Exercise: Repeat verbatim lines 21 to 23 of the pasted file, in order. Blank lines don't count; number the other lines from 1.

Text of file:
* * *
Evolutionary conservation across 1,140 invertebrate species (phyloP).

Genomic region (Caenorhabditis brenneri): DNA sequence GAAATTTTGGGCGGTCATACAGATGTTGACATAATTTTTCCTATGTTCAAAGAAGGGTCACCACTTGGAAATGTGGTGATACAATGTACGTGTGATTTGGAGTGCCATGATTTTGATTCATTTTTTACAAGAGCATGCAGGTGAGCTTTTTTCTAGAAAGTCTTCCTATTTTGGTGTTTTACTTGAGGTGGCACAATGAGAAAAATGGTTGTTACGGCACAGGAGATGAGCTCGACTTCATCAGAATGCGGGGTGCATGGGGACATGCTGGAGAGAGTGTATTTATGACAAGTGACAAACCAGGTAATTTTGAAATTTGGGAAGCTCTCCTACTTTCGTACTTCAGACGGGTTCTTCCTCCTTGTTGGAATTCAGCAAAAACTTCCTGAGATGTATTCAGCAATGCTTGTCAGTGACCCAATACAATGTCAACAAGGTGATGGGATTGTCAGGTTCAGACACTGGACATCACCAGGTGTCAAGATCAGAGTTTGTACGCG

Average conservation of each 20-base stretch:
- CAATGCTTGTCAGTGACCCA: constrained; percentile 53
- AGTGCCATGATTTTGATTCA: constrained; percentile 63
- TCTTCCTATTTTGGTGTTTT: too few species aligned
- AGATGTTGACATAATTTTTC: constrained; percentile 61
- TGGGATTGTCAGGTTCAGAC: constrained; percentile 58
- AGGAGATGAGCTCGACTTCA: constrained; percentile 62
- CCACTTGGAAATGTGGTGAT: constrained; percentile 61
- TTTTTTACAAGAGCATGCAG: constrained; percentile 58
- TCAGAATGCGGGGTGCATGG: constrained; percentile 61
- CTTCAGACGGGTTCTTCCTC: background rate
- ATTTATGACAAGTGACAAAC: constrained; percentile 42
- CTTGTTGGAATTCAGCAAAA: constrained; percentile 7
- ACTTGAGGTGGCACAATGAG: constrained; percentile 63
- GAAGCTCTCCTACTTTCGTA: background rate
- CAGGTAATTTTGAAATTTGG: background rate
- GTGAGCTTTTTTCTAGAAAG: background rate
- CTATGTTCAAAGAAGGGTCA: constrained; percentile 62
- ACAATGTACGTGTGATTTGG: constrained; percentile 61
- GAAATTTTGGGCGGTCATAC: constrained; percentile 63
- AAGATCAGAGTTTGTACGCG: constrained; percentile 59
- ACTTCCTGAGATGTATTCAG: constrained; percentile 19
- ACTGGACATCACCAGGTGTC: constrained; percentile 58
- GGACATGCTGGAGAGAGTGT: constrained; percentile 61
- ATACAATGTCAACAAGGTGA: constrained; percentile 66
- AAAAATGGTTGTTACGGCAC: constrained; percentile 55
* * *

- ACAATGTACGTGTGATTTGG: constrained; percentile 61
- GAAATTTTGGGCGGTCATAC: constrained; percentile 63
- AAGATCAGAGTTTGTACGCG: constrained; percentile 59